While at Langton Anne gets a letter from Ann, who "arrived at Huddersfield on Tuesday night, but was too sick at heart to go home till the next day (Xmas day) when she called at Shibden & wrote the second page of her letter & left it with my aunt to direct & send off - 'Whilst you are in England I hope you will consider my little cottage as your own - I have plenty of accommodation for your servants, & 2 rooms entirely at your own disposal, to keep your own hours & do exactly as you like - and so long as I have a cottage or a room, the half will be for you' - she had near passed thro' York on her return & would have consulted Dr Belcombe but could not without telling her uncle Atkinson who was with her[36] - would like to meet me in York on my return & go to Dr B- 'with the full intention of following his advice to the very letter'". Sounds like a "Yes" to me, but Anne's reacts "poor girl! I fear she is not much better".

She replies immediately: "'I am surprised & glad to find you once more at Lidgate. I can see from the style of your letter, that you are, at any rate, not less well than when I saw you last - this gives me great hope - Chin up - you are quite surei.e. "can be sure" I will do anything in the world I can for you; and, if you have at last courage to follow my advice, I am sanguine about your being restored to that which can alone make life enjoyable, sound health - again & again all I ask of you is, to cheer up - thank you for your so kind offer of house-room - I shall see you as soon as I can - It was the so indifferent state my aunt's health that caused my return to England - get over to Shibden again not earlier than one or later than two in the day, if you can, and give my love to my aunt, & tell her, I have sent you to sit with her ten minutes & to say, that I shall write to her again in a few days - It will be better for you not to think of meeting me in York - I will see you first, & then plan for you as may seem best - Depend upon it, I can manage for you very nicely - Keep up your spirits as well as you possibly can - You are very good about the rooms - but you know I am not very clever about keeping house - I will write to you again as soon as I have fixed the day for leaving here (which will probably be about a week hence) & then if you will have 2 beds for me, I will return by Birstall, see how you are, & so think[?] what to do - write to me again, immediately on receipt of this letter - Direct to me, Mrs Norcliffe, Langton Hall, Malton, give my love to your aunt & my own, & believe me affectionately & faithfully yours A L-' I read her letter wrong - it was 'keep your own hours' not keep house... Poor girl! how extraordinary my return & hers too so close and unexpected on each other!" (27-Dec-1833).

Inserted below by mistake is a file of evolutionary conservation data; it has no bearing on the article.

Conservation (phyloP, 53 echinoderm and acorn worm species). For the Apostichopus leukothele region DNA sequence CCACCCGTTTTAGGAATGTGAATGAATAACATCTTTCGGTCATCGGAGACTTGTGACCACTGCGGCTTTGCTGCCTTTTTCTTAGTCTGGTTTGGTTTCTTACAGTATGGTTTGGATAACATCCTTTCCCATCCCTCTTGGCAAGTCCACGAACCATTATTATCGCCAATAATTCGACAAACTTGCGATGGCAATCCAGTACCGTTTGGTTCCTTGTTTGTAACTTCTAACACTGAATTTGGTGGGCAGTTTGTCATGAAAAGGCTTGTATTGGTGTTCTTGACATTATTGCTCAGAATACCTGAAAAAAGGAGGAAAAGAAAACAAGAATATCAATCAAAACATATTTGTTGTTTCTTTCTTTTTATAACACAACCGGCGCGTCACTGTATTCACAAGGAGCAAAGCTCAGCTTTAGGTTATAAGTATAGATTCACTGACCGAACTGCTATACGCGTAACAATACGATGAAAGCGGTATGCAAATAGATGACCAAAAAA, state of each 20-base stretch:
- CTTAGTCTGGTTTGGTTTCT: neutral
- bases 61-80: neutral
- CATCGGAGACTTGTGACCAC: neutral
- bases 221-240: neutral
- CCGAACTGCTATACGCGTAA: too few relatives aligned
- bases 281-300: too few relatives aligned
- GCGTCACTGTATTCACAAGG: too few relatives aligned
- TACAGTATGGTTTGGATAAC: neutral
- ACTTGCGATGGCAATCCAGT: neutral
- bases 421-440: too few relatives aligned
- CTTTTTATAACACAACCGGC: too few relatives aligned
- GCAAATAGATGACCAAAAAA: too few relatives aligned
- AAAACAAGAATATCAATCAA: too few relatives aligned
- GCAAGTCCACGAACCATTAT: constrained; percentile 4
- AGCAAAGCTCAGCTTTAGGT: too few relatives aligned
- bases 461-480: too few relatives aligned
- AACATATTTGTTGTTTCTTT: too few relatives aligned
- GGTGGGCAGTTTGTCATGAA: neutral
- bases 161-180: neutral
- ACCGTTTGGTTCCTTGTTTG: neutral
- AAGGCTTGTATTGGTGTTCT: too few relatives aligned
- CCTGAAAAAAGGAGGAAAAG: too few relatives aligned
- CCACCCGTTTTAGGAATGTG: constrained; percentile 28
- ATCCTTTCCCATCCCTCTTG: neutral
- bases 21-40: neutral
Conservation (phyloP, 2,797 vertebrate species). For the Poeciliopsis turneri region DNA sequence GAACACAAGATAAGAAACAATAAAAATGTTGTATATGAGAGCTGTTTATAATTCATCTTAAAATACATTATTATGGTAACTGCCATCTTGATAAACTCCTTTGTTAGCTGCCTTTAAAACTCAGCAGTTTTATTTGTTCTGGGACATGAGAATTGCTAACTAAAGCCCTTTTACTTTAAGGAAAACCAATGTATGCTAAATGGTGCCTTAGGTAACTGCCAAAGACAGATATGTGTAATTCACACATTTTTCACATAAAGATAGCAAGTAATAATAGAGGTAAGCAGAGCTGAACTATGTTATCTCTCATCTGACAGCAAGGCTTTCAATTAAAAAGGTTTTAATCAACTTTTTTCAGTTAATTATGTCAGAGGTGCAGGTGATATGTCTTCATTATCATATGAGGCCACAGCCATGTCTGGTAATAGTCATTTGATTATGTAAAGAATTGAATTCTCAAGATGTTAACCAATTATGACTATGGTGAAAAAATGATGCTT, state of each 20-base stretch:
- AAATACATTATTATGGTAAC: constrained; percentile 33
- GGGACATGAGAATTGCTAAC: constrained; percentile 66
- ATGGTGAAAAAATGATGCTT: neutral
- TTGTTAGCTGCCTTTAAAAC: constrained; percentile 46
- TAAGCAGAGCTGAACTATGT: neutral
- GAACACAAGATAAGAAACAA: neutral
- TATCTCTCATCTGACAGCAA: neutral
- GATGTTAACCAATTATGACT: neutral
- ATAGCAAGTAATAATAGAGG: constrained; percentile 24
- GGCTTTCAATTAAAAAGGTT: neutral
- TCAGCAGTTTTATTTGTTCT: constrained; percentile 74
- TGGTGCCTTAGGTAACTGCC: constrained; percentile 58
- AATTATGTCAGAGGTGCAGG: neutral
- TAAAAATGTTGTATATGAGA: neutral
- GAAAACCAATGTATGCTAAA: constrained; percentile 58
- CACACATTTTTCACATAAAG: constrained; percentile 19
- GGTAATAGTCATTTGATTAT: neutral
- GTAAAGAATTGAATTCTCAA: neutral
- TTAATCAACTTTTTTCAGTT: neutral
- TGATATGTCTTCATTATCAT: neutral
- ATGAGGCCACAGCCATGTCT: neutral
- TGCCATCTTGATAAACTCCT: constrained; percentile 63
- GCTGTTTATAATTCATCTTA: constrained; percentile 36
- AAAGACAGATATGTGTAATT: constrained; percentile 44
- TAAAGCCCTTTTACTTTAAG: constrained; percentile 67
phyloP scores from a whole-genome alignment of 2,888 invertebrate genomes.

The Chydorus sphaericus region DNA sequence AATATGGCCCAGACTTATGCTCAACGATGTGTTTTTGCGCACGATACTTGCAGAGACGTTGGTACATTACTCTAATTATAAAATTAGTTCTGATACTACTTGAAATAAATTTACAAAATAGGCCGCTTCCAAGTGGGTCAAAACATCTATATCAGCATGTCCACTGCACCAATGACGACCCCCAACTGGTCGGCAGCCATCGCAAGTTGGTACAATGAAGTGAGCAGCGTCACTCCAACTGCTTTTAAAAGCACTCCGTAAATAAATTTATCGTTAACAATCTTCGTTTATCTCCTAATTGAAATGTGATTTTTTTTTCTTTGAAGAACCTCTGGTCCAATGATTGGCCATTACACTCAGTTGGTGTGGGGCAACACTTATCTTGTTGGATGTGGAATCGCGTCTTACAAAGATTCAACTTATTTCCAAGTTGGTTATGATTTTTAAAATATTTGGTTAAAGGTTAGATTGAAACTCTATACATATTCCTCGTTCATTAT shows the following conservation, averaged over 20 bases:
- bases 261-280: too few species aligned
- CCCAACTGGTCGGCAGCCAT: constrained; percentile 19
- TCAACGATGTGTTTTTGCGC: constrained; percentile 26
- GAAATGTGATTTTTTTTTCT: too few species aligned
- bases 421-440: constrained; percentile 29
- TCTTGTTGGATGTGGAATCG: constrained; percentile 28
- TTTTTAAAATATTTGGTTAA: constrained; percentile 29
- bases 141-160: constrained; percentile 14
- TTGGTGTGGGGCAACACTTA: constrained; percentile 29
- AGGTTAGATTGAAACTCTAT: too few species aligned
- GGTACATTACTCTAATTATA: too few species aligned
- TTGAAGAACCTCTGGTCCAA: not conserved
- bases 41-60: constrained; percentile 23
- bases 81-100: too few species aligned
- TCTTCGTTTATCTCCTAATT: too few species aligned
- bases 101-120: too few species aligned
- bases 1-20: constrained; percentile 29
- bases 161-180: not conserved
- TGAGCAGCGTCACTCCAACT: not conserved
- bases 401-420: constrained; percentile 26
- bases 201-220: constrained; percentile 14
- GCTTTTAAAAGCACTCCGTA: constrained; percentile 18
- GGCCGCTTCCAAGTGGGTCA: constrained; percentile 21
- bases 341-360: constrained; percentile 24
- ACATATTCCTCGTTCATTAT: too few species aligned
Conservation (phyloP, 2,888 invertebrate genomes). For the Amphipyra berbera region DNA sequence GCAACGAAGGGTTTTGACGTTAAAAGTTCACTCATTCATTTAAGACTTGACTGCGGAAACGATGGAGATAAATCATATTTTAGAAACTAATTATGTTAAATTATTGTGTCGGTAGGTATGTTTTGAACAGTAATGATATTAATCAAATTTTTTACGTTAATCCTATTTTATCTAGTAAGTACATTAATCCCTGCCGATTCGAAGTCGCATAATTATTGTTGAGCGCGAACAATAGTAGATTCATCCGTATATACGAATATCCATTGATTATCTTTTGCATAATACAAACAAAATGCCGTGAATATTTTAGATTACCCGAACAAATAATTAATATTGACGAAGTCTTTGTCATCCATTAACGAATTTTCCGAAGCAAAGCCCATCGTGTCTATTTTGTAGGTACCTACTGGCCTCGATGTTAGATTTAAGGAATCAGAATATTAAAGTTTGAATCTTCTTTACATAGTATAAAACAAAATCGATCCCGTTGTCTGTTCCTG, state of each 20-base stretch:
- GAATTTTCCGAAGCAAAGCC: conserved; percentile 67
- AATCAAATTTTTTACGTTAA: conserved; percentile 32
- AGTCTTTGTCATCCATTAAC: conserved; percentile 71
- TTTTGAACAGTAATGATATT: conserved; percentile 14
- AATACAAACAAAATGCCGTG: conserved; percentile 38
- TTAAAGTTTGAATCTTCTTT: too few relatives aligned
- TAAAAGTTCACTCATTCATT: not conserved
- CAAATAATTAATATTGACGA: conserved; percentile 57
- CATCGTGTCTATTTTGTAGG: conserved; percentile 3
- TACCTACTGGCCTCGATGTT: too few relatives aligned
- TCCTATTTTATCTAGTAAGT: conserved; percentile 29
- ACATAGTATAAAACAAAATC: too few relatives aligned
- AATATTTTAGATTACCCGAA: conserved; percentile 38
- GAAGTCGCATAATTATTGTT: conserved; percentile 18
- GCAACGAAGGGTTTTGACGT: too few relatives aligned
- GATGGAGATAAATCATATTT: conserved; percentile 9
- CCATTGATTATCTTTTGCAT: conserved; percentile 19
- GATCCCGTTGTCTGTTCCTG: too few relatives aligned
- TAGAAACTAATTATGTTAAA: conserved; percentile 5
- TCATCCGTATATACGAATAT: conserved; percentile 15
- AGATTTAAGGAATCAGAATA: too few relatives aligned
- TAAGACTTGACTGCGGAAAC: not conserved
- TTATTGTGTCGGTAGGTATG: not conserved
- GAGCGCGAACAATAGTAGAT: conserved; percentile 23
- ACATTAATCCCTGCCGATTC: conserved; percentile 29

A couple of days later Anne "told Charlotte[37] how completely cured I am about Mariana" (29-Dec-1833).

A letter from Countess Blücher in Copenhagen with the "ends written & crossed by Miss Ferrall" who is "really jealous of my having [written?] to her sister instead of herself - owns she, Miss F, is fonder of me than anyone - How much I am regretted at Copenhagen - must return".

There's a letter from Ann as well, who "will count each day and hour to my arrival - cannot be too grateful to me... then wrote 2 pages & 2 or 3 lines to 'Miss Walker, Lidgate, Halifax' to keep Miss Elizabeth Atkinson with her till Saturday morning then take her home saying she expected me in the evening - on second thoughts should leave my servants at Shibden & then after seeing my aunt, be at Lidgate about 8 in the evening of that day - she had better not say anything about going to York till the plan was finished - my letter altogther a kind one - she should cheer up now she has so much reason to hope all she could desire - will do all I can for her - neber to think of repaying me - once well again, her health & happiness would be enough & all that I desired - 'affectionately & faithfully yours AL'" (30-Dec-1833).